Glitter galaxy through Hubble's eye

Dec 03, 2012
Galaxy ESO 318-13. Credits: ESA/Hubble & NASA

(Phys.org)—The brilliant cascade of stars through the middle of this image is the galaxy ESO 318-13 as seen by the NASA/ESA Hubble Space Telescope.

Despite being millions of light-years from Earth, the stars captured in this image are so bright and clear you could almost attempt to count them.

Although ESO 318-13 is the main event in this image, it is sandwiched between a vast collection of bright . Several stars near and far dazzle in comparison to the neat dusting contained within the galaxy.

One that particularly stands out is near the centre of the image, and looks like an extremely bright star located within the galaxy. This is, however, a trick of perspective. The star is actually in the Milky Way, our own Galaxy, and it shines so brightly because it is so much closer to us than ESO 318-13.

There are also a number of tiny glowing discs scattered throughout the frame that are more distant galaxies. In the top right corner, an can be clearly seen, a galaxy which is much larger but more distant than ESO 318-13.

More interestingly, peeking through ESO 318-13, near the right-hand edge of the image, is a distant spiral galaxy.

Galaxies are largely empty space – the stars within them only take up a small volume. Providing a galaxy is not too dusty, it can be largely transparent to light coming from the background. This makes overlapping galaxies like these quite common.

Explore further: Image: Chandra's view of the Tycho Supernova remnant

add to favorites email to friend print save as pdf

Related Stories

Hubble sees a spiral within a spiral

May 28, 2012

(Phys.org) -- NASA's Hubble Space Telescope captured this image of the spiral galaxy known as ESO 498-G5. One interesting feature of this galaxy is that its spiral arms wind all the way into the center, so ...

Hubble eyes a loose spiral galaxy

Nov 26, 2012

(Phys.org)—The Hubble Space Telescope has spotted the spiral galaxy ESO 499-G37, seen here against a backdrop of distant galaxies, scattered with nearby stars.

A spiral galaxy in Hydra

Apr 09, 2012

(Phys.org) -- This image from the NASA/ESA Hubble Space Telescope shows NGC 4980, a spiral galaxy in the southern constellation of Hydra. The shape of NGC 4980 appears slightly deformed, something which is ...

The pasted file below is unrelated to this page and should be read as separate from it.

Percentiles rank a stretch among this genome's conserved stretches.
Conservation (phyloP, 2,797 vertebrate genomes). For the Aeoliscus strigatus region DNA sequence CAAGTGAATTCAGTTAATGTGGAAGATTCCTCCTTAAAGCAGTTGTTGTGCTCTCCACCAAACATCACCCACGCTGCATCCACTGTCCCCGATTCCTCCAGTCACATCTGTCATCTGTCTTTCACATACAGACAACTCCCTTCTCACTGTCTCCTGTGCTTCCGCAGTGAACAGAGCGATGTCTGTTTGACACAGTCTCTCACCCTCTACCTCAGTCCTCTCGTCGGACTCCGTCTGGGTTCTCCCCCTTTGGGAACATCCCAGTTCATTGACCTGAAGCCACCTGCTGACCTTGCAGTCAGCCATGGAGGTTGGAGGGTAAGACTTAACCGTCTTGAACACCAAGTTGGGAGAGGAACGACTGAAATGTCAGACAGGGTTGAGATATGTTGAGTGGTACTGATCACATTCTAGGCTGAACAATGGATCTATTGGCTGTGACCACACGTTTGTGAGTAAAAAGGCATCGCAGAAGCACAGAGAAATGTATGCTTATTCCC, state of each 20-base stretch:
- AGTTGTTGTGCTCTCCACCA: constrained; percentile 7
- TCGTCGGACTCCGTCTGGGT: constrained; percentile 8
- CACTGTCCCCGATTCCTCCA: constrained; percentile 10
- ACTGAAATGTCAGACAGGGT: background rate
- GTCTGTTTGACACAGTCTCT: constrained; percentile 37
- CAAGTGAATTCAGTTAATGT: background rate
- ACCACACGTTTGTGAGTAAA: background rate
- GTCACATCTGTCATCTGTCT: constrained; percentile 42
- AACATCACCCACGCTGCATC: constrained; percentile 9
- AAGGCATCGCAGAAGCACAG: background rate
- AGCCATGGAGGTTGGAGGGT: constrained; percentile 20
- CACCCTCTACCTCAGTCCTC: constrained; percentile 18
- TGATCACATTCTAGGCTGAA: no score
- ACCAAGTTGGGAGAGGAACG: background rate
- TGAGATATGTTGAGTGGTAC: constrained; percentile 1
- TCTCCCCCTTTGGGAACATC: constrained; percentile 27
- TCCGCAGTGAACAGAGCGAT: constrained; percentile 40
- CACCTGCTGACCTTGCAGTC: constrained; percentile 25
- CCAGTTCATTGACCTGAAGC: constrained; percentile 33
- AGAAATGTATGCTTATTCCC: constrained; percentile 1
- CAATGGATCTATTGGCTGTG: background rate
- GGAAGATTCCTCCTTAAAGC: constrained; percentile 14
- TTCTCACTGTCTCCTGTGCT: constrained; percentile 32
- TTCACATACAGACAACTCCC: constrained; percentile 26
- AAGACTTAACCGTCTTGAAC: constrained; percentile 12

Hubble captures image of the Arp 274 group of galaxies

Aug 25, 2011

(PhysOrg.com) -- Arp 274, also known as NGC 5679, is a system of three galaxies that appear to be partially overlapping in the image, although they may be at somewhat different distances. The spiral shapes ...

Image: Galaxy at the edge

Aug 30, 2010

Spiral galaxy NGC 4921 presently is estimated to be 320 million light years distant.

Hubble spots a colorful lenticular galaxy

Nov 12, 2012

(Phys.org)—The NASA/ESA Hubble Space Telescope has captured a beautiful galaxy that, with its reddish and yellow central area, looks rather like an explosion from a Hollywood movie. The galaxy, called NGC ...

Recommended for you

Image: Chandra's view of the Tycho Supernova remnant

Jul 25, 2014

More than four centuries after Danish astronomer Tycho Brahe first observed the supernova that bears his name, the supernova remnant it created is now a bright source of X-rays. The supersonic expansion of ...

Satellite galaxies put astronomers in a spin

Jul 24, 2014

An international team of researchers, led by astronomers at the Observatoire Astronomique de Strasbourg (CNRS/Université de Strasbourg), has studied 380 galaxies and shown that their small satellite galaxies almost always ...

Video: The diversity of habitable zones and the planets

Jul 24, 2014

The field of exoplanets has rapidly expanded from the exclusivity of exoplanet detection to include exoplanet characterization. A key step towards this characterization is the determination of which planets occupy the Habitable ...

User comments : 2

Adjust slider to filter visible comments by rank

Display comments: newest first

gromm1t2
not rated yet Jan 24, 2013
Still, why can we see individual stars in this galaxy? Is it closer than Andromeda or is lensing occurring or something else?
yyz
not rated yet Jan 24, 2013
"why can we see individual stars in this galaxy?"

This small galaxy is a member of the M 83 galaxy group which, although more distant that the Andromeda Galaxy, still lies close enough for Hubble to resolve its brightest stars. NASA's Extragalactic Database(NED) gives the distance to ESO 318-13 as ~6.8 Mpc (the distance to Andromeda is ~780 kpc for comparison).

Remember too that most of the stars in this galaxy (dwarfs and subdwarfs) are too faint to see in this image.